I am frequently asked how long one should backtest a trading system. Though there’s no easy answer, I will provide you with some guidelines. There are a few factors that you need to consider when determining the period for backtesting your trading system:
How many trades per day does your trading system generate? It’s not important how long you backtest a trading system; it’s important that you receive enough trades to make statistically valid assumptions*. If your trading system generates three trades per day, i.e. 600 trades per year, then a year of testing gives you enough data to make reliable assumptions*. But if your trading system generates only three trades per month, i.e. 36 trades per year, then you should backtest a couple of years to receive reliable data.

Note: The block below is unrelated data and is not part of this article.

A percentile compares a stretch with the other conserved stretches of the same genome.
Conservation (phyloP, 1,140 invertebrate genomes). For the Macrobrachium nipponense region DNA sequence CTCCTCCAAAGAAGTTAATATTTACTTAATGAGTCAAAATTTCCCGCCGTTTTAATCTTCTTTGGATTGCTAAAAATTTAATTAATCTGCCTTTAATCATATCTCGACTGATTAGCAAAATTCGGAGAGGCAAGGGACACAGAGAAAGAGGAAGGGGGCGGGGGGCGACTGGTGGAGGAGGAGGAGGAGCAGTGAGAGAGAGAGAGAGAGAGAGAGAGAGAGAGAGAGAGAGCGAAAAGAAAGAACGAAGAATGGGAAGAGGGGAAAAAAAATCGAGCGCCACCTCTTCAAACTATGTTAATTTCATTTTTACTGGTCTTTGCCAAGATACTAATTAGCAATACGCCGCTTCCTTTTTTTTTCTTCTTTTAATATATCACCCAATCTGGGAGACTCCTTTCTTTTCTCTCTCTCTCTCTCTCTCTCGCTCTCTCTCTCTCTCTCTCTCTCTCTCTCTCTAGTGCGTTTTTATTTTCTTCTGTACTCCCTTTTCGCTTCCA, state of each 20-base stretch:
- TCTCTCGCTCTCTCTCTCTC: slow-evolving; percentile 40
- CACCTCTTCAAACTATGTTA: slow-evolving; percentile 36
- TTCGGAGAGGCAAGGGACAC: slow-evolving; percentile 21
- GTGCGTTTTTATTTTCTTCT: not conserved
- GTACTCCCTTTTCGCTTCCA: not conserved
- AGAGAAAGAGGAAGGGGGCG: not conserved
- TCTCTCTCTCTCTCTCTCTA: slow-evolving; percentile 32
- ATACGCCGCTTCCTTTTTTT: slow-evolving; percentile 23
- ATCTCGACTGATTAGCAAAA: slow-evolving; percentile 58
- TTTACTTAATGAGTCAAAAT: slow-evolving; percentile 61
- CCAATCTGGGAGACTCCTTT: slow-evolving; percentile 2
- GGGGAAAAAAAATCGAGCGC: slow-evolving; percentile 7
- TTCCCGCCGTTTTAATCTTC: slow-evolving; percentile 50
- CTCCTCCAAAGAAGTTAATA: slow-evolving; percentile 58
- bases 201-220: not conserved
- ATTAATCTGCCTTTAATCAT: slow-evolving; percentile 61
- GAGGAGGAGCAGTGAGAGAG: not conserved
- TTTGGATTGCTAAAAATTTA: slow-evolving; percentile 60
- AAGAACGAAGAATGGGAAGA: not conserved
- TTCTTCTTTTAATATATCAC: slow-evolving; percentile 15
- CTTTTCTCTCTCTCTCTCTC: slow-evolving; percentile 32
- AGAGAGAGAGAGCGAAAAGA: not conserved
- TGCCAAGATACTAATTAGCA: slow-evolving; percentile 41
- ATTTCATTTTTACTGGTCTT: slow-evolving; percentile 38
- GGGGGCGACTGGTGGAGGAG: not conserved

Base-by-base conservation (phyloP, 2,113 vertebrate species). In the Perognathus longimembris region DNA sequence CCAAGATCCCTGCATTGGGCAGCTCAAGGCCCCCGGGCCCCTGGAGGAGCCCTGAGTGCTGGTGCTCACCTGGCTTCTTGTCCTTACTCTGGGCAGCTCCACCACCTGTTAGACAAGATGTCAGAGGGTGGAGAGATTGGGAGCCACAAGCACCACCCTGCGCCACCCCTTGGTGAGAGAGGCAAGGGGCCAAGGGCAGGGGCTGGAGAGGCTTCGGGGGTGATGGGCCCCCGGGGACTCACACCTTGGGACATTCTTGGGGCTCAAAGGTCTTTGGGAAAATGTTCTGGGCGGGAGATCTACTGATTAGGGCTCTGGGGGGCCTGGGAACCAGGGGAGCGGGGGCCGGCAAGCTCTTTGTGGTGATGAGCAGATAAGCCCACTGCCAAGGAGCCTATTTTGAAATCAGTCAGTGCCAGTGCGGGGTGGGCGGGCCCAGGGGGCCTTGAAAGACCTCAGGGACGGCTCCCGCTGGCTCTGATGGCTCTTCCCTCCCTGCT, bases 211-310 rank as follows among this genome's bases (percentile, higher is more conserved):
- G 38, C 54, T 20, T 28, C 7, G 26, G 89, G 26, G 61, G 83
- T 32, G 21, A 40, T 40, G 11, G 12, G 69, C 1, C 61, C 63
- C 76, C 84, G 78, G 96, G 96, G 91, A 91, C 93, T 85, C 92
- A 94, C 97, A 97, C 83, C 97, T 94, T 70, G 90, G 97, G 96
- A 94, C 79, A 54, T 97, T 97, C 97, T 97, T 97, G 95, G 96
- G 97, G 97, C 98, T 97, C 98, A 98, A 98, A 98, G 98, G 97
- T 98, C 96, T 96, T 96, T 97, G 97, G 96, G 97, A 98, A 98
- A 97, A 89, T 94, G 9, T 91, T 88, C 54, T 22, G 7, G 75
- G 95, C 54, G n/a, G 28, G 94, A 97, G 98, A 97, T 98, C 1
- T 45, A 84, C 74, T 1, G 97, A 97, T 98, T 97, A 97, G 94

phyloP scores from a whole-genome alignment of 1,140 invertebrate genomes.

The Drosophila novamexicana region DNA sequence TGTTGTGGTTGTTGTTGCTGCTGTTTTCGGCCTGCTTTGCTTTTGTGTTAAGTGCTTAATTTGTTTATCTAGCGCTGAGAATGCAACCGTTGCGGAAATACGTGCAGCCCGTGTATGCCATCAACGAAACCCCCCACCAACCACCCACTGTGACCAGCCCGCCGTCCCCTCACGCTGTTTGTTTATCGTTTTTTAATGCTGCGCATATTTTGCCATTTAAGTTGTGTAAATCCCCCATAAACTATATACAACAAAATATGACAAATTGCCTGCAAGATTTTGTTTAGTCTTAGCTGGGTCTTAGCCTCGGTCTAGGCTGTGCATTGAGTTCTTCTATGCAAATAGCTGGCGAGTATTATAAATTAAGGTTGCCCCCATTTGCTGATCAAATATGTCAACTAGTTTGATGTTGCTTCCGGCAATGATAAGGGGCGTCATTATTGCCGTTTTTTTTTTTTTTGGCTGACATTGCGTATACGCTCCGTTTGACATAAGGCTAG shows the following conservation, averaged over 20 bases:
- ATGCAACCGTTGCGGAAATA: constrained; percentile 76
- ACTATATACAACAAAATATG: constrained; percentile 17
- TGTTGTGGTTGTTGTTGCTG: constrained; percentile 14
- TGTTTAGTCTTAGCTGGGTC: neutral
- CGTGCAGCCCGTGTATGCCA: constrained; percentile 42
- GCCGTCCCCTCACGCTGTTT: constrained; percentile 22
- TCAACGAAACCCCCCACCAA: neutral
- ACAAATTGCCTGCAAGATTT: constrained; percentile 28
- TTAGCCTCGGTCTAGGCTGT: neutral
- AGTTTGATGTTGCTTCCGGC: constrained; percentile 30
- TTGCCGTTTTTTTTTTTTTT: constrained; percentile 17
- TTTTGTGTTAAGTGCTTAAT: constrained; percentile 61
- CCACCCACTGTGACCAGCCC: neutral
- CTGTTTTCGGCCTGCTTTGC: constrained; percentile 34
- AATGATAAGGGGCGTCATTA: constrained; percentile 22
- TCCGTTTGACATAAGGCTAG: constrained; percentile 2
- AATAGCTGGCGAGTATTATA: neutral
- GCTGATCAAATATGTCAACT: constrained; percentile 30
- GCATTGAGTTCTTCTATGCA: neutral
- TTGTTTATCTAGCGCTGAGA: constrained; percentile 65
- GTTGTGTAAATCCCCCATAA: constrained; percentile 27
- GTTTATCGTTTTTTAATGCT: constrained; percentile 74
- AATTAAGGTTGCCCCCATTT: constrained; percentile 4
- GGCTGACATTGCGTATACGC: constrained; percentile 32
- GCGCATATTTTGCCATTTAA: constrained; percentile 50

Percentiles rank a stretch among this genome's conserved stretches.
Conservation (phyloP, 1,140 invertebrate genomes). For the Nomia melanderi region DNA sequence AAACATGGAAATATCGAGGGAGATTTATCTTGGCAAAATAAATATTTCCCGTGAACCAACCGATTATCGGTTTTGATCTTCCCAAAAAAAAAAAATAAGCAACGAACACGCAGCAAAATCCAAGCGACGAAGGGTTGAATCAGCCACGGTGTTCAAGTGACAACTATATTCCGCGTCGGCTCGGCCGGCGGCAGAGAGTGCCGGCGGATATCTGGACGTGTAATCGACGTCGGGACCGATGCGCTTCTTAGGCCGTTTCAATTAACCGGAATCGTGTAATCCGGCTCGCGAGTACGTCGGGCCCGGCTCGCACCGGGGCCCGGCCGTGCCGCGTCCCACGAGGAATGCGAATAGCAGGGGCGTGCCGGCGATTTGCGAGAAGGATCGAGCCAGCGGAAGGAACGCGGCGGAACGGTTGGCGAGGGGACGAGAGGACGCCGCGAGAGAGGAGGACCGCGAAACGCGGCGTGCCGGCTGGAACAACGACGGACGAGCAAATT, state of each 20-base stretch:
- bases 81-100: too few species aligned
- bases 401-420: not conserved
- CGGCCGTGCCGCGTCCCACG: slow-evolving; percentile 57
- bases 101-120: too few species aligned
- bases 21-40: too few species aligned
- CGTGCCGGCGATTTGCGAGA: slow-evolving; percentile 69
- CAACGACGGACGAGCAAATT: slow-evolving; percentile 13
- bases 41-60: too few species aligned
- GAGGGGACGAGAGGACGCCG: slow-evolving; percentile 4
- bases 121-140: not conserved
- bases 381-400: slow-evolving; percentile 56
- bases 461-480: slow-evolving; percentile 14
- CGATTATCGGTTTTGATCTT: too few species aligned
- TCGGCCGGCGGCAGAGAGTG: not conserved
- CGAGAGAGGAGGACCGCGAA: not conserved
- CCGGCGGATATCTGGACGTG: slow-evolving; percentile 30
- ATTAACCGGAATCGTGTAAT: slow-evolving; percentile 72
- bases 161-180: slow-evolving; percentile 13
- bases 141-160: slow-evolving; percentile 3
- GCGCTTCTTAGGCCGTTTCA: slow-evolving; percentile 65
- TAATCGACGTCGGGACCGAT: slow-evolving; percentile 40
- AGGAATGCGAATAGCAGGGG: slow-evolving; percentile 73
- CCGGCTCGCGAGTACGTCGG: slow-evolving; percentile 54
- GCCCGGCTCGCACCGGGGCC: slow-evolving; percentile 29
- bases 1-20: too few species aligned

You must consider the characteristics of the underlying contract. The chart below shows the average daily volume of the e-mini S&P:
It doesn’t make sense to backtest a trading system for the e-mini S&P before 1999, because the contract simply didn’t exist! In my opinion it doesn’t make sense to backtest an e-mini trading system before 2002 because at that time the market was completely different; less liquidity and different market participants. I believe that a reliable testing period for the e-mini S&P are the years 2002 – 2004.
* What is “statistically valid”?
Recently I received an article from a Ph.D in Statistics. He explained the correlation between the sample size and the “margin of error” in the table below. The bigger the sample is the smaller the margin of error, but usually a sample date of 200 trades should be sufficient. If your trading system generates enough trades, then you should use 500 – 600 trades.
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